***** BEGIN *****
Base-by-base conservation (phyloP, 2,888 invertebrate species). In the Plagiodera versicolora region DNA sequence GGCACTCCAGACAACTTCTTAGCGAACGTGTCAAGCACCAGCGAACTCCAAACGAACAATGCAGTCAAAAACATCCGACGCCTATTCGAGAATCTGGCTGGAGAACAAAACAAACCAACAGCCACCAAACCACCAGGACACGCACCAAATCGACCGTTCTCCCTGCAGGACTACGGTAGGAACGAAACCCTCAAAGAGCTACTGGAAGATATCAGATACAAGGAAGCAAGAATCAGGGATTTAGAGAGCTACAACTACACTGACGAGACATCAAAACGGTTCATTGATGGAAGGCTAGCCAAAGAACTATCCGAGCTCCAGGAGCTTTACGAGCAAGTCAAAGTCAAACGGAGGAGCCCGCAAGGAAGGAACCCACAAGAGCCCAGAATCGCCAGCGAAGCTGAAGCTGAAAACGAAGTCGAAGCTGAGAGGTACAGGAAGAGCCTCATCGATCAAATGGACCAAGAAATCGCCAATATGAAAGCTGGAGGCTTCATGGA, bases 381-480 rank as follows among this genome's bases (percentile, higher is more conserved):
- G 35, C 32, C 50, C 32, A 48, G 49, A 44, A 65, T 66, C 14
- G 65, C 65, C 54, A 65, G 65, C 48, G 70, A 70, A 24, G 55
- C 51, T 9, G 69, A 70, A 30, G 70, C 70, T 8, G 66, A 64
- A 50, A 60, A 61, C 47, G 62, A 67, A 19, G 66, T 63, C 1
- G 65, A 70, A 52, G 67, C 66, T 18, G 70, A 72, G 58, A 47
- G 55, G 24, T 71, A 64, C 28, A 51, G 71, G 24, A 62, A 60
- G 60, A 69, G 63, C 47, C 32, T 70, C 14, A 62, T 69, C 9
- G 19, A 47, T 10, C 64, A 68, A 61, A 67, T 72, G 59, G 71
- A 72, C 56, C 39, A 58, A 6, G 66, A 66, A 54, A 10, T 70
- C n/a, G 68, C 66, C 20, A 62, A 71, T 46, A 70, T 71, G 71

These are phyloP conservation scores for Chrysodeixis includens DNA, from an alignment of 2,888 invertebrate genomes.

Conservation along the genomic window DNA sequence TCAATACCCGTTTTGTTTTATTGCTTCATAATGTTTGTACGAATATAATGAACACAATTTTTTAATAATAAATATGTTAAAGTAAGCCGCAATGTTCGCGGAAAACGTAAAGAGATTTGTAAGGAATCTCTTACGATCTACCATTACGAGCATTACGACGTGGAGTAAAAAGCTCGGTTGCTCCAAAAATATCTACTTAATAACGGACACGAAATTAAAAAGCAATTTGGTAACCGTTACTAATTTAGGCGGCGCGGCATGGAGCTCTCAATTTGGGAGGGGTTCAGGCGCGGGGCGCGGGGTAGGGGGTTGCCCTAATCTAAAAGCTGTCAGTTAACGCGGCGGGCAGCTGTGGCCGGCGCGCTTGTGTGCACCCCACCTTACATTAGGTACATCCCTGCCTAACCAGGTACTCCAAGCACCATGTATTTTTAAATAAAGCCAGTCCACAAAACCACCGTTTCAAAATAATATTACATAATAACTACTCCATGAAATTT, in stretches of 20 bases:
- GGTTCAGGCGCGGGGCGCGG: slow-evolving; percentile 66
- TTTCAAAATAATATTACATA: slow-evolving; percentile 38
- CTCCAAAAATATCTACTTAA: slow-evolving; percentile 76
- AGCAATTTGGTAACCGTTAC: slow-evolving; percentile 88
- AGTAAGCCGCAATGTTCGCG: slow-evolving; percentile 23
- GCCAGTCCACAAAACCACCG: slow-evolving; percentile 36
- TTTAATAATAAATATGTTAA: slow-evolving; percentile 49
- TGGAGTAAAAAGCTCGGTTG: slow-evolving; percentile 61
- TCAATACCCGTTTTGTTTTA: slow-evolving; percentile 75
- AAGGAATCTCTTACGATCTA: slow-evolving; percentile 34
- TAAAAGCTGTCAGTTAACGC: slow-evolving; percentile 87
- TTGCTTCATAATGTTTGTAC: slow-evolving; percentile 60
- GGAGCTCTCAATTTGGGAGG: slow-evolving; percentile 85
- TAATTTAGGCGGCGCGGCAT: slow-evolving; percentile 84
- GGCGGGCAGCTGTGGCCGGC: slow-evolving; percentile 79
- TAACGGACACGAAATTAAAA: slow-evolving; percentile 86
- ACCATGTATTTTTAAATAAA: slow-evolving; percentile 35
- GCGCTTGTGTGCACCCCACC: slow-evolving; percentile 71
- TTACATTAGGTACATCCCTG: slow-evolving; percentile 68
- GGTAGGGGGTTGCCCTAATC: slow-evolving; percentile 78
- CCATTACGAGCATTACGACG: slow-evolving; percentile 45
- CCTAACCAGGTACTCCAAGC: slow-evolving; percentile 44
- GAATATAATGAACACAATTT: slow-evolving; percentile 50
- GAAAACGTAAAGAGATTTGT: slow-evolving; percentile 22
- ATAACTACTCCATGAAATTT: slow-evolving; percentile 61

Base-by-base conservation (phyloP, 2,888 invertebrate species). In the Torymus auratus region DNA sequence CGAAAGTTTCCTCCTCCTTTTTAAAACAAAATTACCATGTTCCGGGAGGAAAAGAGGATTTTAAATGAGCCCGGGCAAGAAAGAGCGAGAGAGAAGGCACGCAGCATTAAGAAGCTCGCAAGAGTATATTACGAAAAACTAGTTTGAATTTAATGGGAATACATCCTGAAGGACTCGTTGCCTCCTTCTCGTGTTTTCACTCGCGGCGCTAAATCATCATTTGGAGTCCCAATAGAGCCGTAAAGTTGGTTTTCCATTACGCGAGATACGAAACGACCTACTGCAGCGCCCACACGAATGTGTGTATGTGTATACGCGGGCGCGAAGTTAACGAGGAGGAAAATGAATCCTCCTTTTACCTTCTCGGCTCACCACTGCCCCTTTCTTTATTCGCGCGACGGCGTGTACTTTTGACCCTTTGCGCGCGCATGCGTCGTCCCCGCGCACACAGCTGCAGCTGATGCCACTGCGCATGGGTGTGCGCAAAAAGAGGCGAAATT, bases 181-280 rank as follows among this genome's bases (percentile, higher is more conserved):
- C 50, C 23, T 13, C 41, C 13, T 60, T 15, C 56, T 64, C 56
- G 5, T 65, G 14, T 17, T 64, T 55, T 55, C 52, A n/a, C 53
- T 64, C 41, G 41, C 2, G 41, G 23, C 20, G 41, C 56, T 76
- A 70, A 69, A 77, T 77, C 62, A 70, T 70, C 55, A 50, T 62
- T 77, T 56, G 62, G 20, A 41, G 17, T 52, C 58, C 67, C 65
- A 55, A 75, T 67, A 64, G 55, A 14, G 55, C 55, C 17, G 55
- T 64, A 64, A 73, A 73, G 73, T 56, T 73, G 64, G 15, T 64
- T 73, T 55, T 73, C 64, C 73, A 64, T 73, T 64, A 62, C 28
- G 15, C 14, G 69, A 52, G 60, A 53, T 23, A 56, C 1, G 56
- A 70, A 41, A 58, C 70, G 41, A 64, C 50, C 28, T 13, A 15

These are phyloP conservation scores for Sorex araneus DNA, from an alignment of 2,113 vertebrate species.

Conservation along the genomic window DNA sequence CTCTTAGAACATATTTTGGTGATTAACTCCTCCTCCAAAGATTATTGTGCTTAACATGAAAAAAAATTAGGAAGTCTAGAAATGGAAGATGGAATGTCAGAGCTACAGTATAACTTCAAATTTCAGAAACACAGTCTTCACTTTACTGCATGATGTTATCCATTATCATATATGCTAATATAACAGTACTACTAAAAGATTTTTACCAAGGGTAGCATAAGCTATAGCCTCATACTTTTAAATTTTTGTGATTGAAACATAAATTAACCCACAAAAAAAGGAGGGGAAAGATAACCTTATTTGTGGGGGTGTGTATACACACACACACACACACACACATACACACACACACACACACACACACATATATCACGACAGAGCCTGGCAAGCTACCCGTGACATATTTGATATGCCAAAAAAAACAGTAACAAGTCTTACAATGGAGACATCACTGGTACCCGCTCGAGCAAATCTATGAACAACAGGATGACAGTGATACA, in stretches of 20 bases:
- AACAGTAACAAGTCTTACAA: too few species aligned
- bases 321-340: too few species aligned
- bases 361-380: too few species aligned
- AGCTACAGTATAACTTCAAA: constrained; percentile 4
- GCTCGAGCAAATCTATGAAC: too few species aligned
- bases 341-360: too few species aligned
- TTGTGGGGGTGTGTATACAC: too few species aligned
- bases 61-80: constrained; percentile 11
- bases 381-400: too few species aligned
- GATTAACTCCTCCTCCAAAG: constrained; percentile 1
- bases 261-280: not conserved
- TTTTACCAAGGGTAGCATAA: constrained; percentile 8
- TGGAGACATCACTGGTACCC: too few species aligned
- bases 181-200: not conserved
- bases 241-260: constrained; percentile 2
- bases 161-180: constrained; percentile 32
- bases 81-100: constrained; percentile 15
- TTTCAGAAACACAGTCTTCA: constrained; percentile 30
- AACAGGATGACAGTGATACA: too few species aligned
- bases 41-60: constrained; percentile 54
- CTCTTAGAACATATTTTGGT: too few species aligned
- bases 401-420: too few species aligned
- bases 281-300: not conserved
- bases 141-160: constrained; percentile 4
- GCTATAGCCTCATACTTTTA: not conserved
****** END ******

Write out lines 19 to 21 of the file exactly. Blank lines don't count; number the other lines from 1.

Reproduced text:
- GCCAGTCCACAAAACCACCG: slow-evolving; percentile 36
- TTTAATAATAAATATGTTAA: slow-evolving; percentile 49
- TGGAGTAAAAAGCTCGGTTG: slow-evolving; percentile 61